China Denies Financial Times’ Report Of Hypersonic Missile Test
October 18, 2021 |China Denies Financial Times' Report Of Hypersonic Missile Test
Update (Monday 0700ET): On Monday, China's Foreign Ministry denied Financial Times' claim that the country had tested a hypersonic weapon in space, according to state-owned media outlet CGTN.
"It was not a missile, it was a space vehicle," ministry spokesman Zhao Lijian told reporters at a regular press briefing in Beijing when asked about FT's story.
Lijian said, "it's understood that this was a routine test of a space vehicle to verify the technology of spacecraft's reusability," adding that the significance of a reusability test is that it can "provide a cheap and convenient method for humans to peacefully travel to and from space," he added.
The foreign ministry also said the test had taken place in July, not in August, as reported by FT.
Lijian's comments remain vague as he didn't describe what sort of vehicle. What is evident is that a reusable experimental spacecraft was tested. Sometimes the part of the missile that carries warheads is referred to as a "vehicle."
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In Joe Biden's America, a U.S. Army Major General took to Twitter to complain about the Army's policy on French manicures. At the same time, reports surface the Chinese are busy launching a hypersonic weapon that flies around the world.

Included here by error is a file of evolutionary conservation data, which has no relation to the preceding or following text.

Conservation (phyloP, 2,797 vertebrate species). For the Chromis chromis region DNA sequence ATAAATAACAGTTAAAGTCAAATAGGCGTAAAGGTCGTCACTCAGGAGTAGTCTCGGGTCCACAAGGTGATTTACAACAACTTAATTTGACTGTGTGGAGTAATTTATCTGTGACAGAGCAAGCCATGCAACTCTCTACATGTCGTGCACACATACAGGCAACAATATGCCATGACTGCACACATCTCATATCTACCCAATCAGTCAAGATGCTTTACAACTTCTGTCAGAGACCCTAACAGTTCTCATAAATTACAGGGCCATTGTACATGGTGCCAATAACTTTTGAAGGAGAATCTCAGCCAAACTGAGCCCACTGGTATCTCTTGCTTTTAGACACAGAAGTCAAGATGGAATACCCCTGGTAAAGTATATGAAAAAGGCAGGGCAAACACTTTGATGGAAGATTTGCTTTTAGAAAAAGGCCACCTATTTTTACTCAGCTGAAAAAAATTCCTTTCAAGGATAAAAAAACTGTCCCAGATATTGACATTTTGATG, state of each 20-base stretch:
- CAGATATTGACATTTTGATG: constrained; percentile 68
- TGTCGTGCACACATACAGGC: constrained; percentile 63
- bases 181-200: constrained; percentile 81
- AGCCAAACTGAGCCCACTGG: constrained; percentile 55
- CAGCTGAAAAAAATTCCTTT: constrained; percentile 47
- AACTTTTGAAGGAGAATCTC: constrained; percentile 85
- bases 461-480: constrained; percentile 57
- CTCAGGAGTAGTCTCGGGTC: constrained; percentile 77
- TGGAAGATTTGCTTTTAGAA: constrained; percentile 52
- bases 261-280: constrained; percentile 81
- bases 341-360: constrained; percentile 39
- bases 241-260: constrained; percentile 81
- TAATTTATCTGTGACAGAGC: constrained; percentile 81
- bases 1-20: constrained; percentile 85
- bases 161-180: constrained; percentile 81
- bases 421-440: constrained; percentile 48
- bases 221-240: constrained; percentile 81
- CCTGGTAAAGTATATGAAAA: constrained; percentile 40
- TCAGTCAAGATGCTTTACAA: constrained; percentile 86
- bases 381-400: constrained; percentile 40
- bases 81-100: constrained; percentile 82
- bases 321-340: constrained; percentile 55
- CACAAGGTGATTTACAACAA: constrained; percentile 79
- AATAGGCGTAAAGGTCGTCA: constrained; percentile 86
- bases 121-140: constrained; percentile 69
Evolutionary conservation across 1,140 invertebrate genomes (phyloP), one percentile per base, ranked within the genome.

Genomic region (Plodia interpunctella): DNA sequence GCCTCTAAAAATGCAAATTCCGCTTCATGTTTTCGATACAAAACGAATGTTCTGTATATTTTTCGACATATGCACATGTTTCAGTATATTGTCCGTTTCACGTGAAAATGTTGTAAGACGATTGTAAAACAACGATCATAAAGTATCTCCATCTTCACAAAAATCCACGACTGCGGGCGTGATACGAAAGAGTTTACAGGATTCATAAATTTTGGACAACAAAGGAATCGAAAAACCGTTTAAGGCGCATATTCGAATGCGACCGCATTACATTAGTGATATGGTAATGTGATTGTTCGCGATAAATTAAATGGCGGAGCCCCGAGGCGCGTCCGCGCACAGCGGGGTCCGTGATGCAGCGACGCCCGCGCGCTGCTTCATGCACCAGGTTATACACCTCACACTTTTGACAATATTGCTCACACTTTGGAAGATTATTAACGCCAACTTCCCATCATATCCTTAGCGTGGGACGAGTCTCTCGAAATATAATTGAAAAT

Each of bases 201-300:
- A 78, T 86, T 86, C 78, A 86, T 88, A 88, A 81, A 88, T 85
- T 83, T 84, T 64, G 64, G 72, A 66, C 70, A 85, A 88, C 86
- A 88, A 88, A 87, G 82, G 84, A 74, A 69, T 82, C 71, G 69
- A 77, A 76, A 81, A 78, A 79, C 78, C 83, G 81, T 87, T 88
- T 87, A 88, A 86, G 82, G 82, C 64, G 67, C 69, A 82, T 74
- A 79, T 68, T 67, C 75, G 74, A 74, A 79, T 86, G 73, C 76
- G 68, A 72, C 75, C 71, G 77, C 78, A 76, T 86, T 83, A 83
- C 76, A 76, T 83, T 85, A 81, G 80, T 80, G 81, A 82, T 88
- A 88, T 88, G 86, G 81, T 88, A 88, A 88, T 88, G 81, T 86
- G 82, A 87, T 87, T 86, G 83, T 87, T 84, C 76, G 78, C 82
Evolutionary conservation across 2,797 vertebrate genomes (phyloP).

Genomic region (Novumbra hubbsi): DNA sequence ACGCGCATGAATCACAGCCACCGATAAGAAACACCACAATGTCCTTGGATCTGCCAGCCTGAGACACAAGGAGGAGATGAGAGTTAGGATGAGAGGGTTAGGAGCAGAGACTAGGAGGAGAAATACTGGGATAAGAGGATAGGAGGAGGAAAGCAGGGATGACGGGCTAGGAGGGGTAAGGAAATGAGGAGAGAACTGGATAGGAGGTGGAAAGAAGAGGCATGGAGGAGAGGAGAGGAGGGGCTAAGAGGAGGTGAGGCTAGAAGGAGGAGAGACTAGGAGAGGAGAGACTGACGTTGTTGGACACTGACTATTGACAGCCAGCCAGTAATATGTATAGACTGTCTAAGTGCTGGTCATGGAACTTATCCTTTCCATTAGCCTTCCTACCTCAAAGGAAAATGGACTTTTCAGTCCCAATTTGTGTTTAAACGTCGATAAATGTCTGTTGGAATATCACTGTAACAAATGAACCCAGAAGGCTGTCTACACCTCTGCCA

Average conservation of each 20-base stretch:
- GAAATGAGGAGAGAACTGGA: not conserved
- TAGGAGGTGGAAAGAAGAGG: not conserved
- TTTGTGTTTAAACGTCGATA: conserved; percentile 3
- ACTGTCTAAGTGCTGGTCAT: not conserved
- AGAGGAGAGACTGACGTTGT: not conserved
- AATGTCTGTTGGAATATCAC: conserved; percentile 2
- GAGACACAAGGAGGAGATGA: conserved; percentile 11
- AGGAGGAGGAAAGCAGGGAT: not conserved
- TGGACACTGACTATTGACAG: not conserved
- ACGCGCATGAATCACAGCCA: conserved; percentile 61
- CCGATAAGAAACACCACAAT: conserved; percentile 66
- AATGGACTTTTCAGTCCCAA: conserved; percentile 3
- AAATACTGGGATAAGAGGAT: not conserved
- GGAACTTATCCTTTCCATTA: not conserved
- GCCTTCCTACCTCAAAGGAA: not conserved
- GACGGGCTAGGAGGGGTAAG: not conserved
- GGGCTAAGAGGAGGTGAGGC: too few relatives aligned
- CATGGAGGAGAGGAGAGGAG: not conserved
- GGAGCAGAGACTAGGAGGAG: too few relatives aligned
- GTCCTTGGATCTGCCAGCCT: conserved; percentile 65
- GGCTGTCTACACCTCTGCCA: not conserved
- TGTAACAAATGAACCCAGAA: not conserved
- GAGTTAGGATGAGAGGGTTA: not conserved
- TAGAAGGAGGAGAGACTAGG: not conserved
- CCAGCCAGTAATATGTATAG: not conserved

Major General Jo Clyborne's first-world problems are no place for Twitter as the U.S. continues to lose the hypersonic race against China.
Chinese military vs US military pic.twitter.com/Hodac2OKBU— Jack Posobiec 🇺🇸 (@JackPosobiec) October 16, 2021
The world learned on Saturday evening that China had made "astounding progress on hypersonic weapons and was far more advanced than U.S. officials realized," sources told F.T.
In August, the Chinese military launched a rocket that catapulted a hypersonic glide vehicle into low-Earth-orbit. It flew around the world before missing its target by only two dozen miles, three sources said.
The latest test raises an abundance of questions about China's rapid military modernization, which is beating the U.S. in the hypersonic weapons race.
"We have no idea how they did this," a fourth source said, referring to China's ability to fly a hypersonic glide vehicle across the world.
Two sources said that China could, in theory, fly the weapon over the South Pole, a region that U.S. missile defense systems lack coverage.
John Kirby, the press secretary for the Department of Defense, said the Pentagon views China as a great challenger as both countries race towards developing and fielding hypersonic weapons that fly multiple times faster than sound.
"We have made clear our concerns about the military capabilities China continues to pursue, capabilities that only increase tensions in the region and beyond," Kirby said.
But a spokesman for China, Liu Pengyu, said Beijing has no interest in global domination.
"We are not at all interested in having an arms race with other countries," Liu said.
"In contrast, the U.S. has in recent years been fabricating excuses like 'the China threat' to justify its arms expansion and development of hypersonic weapons. This has directly intensified the arms race in this category and severely undermined global strategic stability."
As hypersonic weapons are heralded as the next game-changing weapon for militaries worldwide, China's latest test suggests the U.S. is losing the hypersonic race, which may explain why Pentagon Under Secretary of Defense for Research and Engineering Michael Griffin previously said that developing hypersonic capabilities was "the highest technical priority," according to Defense News.